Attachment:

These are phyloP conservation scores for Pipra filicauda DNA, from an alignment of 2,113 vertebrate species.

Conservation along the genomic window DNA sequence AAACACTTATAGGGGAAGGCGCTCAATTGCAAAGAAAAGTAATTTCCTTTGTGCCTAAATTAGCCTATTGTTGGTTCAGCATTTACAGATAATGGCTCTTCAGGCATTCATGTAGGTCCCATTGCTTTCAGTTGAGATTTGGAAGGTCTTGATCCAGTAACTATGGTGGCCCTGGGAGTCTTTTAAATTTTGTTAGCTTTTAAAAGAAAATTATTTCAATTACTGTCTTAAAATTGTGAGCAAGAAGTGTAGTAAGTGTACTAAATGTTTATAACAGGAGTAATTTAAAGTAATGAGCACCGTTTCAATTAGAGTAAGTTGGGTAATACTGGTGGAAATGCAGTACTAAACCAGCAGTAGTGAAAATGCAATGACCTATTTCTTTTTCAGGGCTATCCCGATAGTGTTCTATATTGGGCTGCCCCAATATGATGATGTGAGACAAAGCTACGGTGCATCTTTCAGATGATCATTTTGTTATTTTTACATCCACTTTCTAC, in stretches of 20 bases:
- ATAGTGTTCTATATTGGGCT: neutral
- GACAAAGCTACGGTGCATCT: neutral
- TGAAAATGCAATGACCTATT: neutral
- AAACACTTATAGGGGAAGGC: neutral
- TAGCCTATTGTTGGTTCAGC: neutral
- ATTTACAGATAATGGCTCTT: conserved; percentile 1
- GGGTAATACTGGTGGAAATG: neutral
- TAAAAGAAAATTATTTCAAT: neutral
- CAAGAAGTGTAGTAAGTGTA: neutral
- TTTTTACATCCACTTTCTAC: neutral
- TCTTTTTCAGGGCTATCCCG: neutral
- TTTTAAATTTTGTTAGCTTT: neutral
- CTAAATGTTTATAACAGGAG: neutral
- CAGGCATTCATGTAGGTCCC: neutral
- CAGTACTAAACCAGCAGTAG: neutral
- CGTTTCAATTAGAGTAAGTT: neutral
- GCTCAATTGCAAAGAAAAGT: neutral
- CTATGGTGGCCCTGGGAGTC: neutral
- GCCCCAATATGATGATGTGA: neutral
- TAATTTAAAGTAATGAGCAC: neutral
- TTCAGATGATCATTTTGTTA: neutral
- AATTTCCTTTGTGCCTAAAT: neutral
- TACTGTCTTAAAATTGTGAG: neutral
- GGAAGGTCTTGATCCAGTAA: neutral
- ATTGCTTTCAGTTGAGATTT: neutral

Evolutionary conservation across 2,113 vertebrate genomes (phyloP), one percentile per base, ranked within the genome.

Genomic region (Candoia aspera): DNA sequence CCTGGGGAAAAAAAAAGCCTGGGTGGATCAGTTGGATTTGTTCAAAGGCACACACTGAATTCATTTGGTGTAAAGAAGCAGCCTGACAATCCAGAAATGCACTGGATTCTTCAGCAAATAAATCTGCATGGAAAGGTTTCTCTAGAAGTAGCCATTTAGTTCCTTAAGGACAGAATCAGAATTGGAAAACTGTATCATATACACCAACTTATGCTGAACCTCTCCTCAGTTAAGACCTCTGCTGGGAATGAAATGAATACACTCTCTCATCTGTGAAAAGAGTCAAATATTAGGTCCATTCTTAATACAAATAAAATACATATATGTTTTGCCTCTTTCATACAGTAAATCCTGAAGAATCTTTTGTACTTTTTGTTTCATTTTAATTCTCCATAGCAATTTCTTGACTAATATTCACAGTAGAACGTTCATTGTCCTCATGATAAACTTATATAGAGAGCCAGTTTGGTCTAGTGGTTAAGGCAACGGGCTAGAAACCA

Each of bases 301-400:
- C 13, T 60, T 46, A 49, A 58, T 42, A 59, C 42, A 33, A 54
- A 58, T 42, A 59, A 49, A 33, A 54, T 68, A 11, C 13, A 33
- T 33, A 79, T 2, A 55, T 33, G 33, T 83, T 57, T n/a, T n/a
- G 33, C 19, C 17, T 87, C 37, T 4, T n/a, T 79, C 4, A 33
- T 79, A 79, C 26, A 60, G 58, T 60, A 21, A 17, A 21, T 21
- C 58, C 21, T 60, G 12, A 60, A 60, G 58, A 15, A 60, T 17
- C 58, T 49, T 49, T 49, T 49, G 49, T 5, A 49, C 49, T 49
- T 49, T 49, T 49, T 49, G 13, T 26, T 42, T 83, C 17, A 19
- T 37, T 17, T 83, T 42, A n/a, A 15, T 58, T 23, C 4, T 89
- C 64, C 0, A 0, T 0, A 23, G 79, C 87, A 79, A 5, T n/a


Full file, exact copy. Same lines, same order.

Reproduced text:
These are phyloP conservation scores for Pipra filicauda DNA, from an alignment of 2,113 vertebrate species.

Conservation along the genomic window DNA sequence AAACACTTATAGGGGAAGGCGCTCAATTGCAAAGAAAAGTAATTTCCTTTGTGCCTAAATTAGCCTATTGTTGGTTCAGCATTTACAGATAATGGCTCTTCAGGCATTCATGTAGGTCCCATTGCTTTCAGTTGAGATTTGGAAGGTCTTGATCCAGTAACTATGGTGGCCCTGGGAGTCTTTTAAATTTTGTTAGCTTTTAAAAGAAAATTATTTCAATTACTGTCTTAAAATTGTGAGCAAGAAGTGTAGTAAGTGTACTAAATGTTTATAACAGGAGTAATTTAAAGTAATGAGCACCGTTTCAATTAGAGTAAGTTGGGTAATACTGGTGGAAATGCAGTACTAAACCAGCAGTAGTGAAAATGCAATGACCTATTTCTTTTTCAGGGCTATCCCGATAGTGTTCTATATTGGGCTGCCCCAATATGATGATGTGAGACAAAGCTACGGTGCATCTTTCAGATGATCATTTTGTTATTTTTACATCCACTTTCTAC, in stretches of 20 bases:
- ATAGTGTTCTATATTGGGCT: neutral
- GACAAAGCTACGGTGCATCT: neutral
- TGAAAATGCAATGACCTATT: neutral
- AAACACTTATAGGGGAAGGC: neutral
- TAGCCTATTGTTGGTTCAGC: neutral
- ATTTACAGATAATGGCTCTT: conserved; percentile 1
- GGGTAATACTGGTGGAAATG: neutral
- TAAAAGAAAATTATTTCAAT: neutral
- CAAGAAGTGTAGTAAGTGTA: neutral
- TTTTTACATCCACTTTCTAC: neutral
- TCTTTTTCAGGGCTATCCCG: neutral
- TTTTAAATTTTGTTAGCTTT: neutral
- CTAAATGTTTATAACAGGAG: neutral
- CAGGCATTCATGTAGGTCCC: neutral
- CAGTACTAAACCAGCAGTAG: neutral
- CGTTTCAATTAGAGTAAGTT: neutral
- GCTCAATTGCAAAGAAAAGT: neutral
- CTATGGTGGCCCTGGGAGTC: neutral
- GCCCCAATATGATGATGTGA: neutral
- TAATTTAAAGTAATGAGCAC: neutral
- TTCAGATGATCATTTTGTTA: neutral
- AATTTCCTTTGTGCCTAAAT: neutral
- TACTGTCTTAAAATTGTGAG: neutral
- GGAAGGTCTTGATCCAGTAA: neutral
- ATTGCTTTCAGTTGAGATTT: neutral

Evolutionary conservation across 2,113 vertebrate genomes (phyloP), one percentile per base, ranked within the genome.

Genomic region (Candoia aspera): DNA sequence CCTGGGGAAAAAAAAAGCCTGGGTGGATCAGTTGGATTTGTTCAAAGGCACACACTGAATTCATTTGGTGTAAAGAAGCAGCCTGACAATCCAGAAATGCACTGGATTCTTCAGCAAATAAATCTGCATGGAAAGGTTTCTCTAGAAGTAGCCATTTAGTTCCTTAAGGACAGAATCAGAATTGGAAAACTGTATCATATACACCAACTTATGCTGAACCTCTCCTCAGTTAAGACCTCTGCTGGGAATGAAATGAATACACTCTCTCATCTGTGAAAAGAGTCAAATATTAGGTCCATTCTTAATACAAATAAAATACATATATGTTTTGCCTCTTTCATACAGTAAATCCTGAAGAATCTTTTGTACTTTTTGTTTCATTTTAATTCTCCATAGCAATTTCTTGACTAATATTCACAGTAGAACGTTCATTGTCCTCATGATAAACTTATATAGAGAGCCAGTTTGGTCTAGTGGTTAAGGCAACGGGCTAGAAACCA

Each of bases 301-400:
- C 13, T 60, T 46, A 49, A 58, T 42, A 59, C 42, A 33, A 54
- A 58, T 42, A 59, A 49, A 33, A 54, T 68, A 11, C 13, A 33
- T 33, A 79, T 2, A 55, T 33, G 33, T 83, T 57, T n/a, T n/a
- G 33, C 19, C 17, T 87, C 37, T 4, T n/a, T 79, C 4, A 33
- T 79, A 79, C 26, A 60, G 58, T 60, A 21, A 17, A 21, T 21
- C 58, C 21, T 60, G 12, A 60, A 60, G 58, A 15, A 60, T 17
- C 58, T 49, T 49, T 49, T 49, G 49, T 5, A 49, C 49, T 49
- T 49, T 49, T 49, T 49, G 13, T 26, T 42, T 83, C 17, A 19
- T 37, T 17, T 83, T 42, A n/a, A 15, T 58, T 23, C 4, T 89
- C 64, C 0, A 0, T 0, A 23, G 79, C 87, A 79, A 5, T n/a